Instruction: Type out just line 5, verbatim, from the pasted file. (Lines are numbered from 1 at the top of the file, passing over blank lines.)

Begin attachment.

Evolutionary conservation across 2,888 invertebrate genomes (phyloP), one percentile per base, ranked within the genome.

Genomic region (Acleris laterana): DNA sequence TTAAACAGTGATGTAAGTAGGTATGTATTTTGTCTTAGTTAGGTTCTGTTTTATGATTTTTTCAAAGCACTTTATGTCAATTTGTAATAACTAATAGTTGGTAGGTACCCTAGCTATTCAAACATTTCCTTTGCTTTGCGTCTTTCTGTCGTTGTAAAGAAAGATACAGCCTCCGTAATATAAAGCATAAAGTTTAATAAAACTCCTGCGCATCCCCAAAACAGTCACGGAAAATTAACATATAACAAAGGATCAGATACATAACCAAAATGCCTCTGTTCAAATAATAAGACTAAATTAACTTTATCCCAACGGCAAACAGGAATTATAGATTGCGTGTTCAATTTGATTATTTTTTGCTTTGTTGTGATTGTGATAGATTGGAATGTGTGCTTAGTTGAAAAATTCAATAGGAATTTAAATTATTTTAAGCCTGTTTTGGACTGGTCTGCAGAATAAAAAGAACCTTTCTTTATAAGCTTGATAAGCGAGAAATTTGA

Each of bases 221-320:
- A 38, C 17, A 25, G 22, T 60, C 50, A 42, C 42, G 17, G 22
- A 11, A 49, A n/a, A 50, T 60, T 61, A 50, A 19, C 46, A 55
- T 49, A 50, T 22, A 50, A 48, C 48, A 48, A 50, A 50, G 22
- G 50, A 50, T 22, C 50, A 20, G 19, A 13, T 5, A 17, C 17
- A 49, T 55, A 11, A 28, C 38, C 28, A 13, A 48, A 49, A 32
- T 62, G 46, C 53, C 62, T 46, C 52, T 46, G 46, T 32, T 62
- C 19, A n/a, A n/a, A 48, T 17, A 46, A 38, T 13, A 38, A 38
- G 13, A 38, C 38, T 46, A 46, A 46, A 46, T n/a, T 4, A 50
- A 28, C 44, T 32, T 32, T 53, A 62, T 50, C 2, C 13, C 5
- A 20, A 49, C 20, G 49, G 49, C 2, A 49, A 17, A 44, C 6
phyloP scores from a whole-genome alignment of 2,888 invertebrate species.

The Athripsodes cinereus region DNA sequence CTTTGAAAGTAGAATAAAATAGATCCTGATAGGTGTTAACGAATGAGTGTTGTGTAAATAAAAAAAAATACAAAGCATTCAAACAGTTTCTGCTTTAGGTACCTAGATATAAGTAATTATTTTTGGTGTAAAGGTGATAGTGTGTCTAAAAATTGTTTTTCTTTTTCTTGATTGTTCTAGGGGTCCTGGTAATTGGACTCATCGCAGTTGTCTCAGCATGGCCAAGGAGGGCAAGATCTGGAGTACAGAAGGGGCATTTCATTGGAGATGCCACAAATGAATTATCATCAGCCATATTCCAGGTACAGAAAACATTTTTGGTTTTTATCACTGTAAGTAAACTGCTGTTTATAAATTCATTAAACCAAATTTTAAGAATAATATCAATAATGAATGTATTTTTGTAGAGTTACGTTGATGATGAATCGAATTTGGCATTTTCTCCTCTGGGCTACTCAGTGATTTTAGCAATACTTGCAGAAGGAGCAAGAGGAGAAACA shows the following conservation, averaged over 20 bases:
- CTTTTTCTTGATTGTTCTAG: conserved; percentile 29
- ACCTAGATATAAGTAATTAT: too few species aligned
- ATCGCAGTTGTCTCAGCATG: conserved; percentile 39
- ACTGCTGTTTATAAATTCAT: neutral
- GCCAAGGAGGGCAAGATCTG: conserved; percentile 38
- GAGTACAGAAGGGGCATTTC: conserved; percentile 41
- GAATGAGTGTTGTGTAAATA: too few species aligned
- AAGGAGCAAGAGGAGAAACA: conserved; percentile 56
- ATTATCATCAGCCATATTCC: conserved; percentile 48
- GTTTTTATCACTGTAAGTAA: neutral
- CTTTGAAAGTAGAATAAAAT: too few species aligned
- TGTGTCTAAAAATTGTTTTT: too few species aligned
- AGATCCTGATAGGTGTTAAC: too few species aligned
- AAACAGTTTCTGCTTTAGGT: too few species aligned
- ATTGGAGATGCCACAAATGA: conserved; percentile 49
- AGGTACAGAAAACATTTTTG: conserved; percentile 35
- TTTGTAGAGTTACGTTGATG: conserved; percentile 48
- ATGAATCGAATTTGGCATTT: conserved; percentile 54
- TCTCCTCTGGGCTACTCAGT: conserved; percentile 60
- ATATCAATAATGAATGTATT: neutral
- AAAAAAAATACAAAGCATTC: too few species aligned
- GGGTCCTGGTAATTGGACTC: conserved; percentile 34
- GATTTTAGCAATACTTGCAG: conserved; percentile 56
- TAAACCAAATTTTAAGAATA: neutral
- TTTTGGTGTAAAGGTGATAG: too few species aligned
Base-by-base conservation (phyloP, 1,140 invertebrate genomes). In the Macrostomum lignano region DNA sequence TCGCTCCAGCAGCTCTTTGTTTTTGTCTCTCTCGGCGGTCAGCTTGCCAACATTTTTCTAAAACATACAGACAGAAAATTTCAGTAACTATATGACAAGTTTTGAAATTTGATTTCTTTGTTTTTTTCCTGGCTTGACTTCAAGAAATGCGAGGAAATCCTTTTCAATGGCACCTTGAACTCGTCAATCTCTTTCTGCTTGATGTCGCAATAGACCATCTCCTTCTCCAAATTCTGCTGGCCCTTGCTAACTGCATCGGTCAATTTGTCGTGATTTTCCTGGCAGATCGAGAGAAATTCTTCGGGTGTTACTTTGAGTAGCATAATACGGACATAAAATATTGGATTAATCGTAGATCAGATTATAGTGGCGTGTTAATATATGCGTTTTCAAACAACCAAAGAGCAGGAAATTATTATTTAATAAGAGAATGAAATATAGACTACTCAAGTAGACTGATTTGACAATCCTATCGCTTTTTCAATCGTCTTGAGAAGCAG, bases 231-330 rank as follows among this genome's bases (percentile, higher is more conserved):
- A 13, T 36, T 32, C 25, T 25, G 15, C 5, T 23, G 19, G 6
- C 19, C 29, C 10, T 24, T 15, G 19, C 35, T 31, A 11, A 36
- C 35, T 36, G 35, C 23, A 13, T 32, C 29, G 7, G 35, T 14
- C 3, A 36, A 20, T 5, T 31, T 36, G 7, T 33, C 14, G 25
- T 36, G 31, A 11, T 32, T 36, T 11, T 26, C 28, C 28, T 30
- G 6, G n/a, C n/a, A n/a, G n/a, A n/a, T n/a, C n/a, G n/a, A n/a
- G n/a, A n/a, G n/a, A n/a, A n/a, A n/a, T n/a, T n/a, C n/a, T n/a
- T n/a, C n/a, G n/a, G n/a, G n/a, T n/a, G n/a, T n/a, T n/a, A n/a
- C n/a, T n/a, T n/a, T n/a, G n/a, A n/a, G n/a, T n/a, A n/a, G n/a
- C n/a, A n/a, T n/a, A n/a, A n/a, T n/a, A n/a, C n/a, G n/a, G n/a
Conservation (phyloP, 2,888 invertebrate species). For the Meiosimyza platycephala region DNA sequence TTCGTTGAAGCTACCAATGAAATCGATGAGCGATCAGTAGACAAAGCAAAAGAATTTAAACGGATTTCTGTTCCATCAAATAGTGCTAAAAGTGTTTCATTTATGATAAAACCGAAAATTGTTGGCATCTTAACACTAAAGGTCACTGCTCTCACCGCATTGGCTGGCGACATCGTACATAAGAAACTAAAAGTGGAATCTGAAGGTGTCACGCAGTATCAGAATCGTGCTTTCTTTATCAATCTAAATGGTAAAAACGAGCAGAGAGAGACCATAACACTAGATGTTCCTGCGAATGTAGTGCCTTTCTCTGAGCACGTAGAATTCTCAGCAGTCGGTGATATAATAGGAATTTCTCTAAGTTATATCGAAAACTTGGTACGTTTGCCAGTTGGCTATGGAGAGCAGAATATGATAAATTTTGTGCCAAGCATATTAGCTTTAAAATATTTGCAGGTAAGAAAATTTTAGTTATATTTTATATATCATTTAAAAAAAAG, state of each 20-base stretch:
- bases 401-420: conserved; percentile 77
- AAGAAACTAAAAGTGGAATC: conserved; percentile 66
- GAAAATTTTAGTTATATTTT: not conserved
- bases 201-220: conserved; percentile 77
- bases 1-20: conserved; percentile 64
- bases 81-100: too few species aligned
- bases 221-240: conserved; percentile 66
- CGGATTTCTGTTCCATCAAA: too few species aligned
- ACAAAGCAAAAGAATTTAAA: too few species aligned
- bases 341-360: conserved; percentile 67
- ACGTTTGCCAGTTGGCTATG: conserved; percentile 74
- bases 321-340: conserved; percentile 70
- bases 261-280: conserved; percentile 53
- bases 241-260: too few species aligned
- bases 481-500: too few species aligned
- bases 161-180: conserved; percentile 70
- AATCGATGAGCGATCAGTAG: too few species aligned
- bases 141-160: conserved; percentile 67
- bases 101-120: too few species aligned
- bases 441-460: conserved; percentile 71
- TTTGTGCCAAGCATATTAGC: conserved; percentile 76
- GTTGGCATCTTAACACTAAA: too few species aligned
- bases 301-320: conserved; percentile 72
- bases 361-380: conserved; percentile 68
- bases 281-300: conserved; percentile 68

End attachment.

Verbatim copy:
- A 11, A 49, A n/a, A 50, T 60, T 61, A 50, A 19, C 46, A 55